Conventions of Reading
Schedule of Readings
Note: This schedule is subject to change, but when changes are required
I will give as much notice as possible. If you miss a class, be sure to
check on upcoming assignments. All readings are required and should be
completed for the first scheduled class discussion. Whenever possible,
you should also reread texts after class discussion.
LEC=readings from Literature: The Evolving Canon.
FT=readings from Falling into Theory.
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1/20 Introduction to course. We'll look at two websites
that provide an overview to reader-response theory: John Lye's Some
Factors Affecting/Effecting the Reading of Texts and Reader-Response:
Various Positions. Empirical Reader-Response: After
class, you are responsible for reading David Miall's Overview
to his reader-response website and his essay "Empowering
the Reader: Literary Response and Classroom Learning."
LEC: Ch. 2: Reading Fiction (14-21), Reader-Response Criticism (1646-49),
Chopin, "The Story of an Hour"; Character (22-24), Plot (38-41), Point
of View (85-87, 97-98); O'Connor, "Everything That Rises Must Converge"
(98-109). Contributions to the class webboard should begin this week. By
Thursday, you must have posted one message about the Chopin or O'Connor
stories. By next Monday, respond to someone else's posting.
2/3 LEC: Theme (71-72), Setting (56-58); Gordimer, "Town
and Country Lovers" (360-72); Tone (110-113); Barthelme, "Me and
Miss Mandible" (393-400)."
2/10 LEC: Symbolism (125-27); Calvino, "The Distance of the
Moon" (373-80). The Politics of Studying Literature.
LEC: Casebook: "The Evolving Canon in a Video Age" (1614-36). Come
ready to role-play the critic assigned to you.
Out-of-Class Essay Topic #1 available here
2/17 Esquivel, Like Water for Chocolate
(be at least through "August")
2/24 Esquivel, LWFC
(finished). Reader-Response as Cultural Criticism: Jane Tompkins,
Theater: The Politics of Hawthorne's Literary Reputation."
Achebe, Things Fall Apart (through Chapter
Out-of-Class Essay #1 due today. Sample
Essays for This Assignment.
T 3/2 Achebe, TFA
(finished). Be sure to study the historical, cultural, biographical, and
critical contexts of Achebe's novel through the links to the "Postcolonial
and Postimperial Literature" Website and The
Igbo Home Page.
3/10 Spring Break.
3/17 First half of class: midterm exam. Welcome
back! LEC: Shakespeare, The Tempest (through Act Two).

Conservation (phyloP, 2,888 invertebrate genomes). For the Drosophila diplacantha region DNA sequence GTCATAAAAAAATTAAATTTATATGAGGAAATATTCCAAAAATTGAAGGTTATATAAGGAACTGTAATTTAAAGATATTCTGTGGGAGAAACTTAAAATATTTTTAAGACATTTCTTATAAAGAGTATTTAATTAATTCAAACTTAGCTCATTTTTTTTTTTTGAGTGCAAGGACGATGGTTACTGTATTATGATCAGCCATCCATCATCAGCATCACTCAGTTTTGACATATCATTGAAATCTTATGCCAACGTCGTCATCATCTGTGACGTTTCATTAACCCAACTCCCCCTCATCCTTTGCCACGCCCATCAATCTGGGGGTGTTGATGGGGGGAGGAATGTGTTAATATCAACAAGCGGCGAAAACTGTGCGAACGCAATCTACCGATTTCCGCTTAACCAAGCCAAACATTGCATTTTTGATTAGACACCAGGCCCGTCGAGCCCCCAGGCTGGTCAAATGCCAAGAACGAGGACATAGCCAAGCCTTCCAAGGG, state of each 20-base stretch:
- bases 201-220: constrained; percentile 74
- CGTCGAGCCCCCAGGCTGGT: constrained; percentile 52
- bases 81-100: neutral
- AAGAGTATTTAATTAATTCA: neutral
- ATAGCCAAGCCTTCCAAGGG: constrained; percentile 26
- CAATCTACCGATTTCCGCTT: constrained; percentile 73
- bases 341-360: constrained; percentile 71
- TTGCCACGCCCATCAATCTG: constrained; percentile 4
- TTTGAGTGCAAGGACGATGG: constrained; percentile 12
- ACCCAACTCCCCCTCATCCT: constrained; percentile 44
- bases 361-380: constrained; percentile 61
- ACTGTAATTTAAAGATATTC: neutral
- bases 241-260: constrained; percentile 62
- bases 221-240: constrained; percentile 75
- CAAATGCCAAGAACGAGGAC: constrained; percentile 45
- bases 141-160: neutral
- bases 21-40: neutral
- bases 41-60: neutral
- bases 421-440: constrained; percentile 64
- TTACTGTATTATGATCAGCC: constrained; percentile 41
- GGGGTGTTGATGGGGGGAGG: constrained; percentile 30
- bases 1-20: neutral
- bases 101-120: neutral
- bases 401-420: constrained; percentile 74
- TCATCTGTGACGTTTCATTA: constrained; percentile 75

3/24 LEC: The Tempest (finished). Barnet
and Frye essays on The Tempest (1594-1602). An
excerpt from Ole Martin Skilleas's reader-response essay on The Tempest.
(To read this text, you must obtain the password from me.)
3/31 LEC: Drama in the Modern Age (1438-40); Hwang,
M. Butterfly (paperback edition). Look at the following WWW
sites: the lyrics to David Bowie and Iggy Pop's "China
Girl", a plot synopsis of
Puccini's Madama Butterfly, and a plot synopsis of Miss
4/7 Hwang, M. Butterfly. Look at the Cronenberg
interview on adapting Hwang's play to film.
Psychoanalytic Reader-Response: Norman
N. Holland, "Reading and Identity." Also, for study purposes,
look at the brief
autobiography and outline
of ideas that Holland has put on the WWW.
Out-of-Class Essay #2 Topic available here.
Some Film Theory on the Internet:Homepage of the Study of Film as Internet Application (SOFIA) and "Reading a Film Sequence", from the University of Victoria in Canada.
4/14 LEC: Reading Poetry (534-46), Voice in Poetry (564-78),
Sound and Sense in Poetry (547-63), Keats, "To Autumn" (820).
4/21 LEC: Imagery in Poetry (638-53), Figures of Speech in
Poetry (654-64), Formalism/New Criticism (1638-40). Holland's "Books,
Brain, and Bodies" (and possibly Lakoff and Johnson, excerpt
from Metaphors We Live By ) and an e-text excerpt from More
Than Cool Reason: A Field Guide to Poetic Metaphor.
Out-of-Class Essay #2 due today.
4/28 LEC: Ch. 25: A Poet's Career: Adrienne Rich; from
Ch. 28: Responses to the Poetry of Adrienne Rich.
Final examination: Wednesday, May 5, 1999, from 4:15 to 6:15 p.m.
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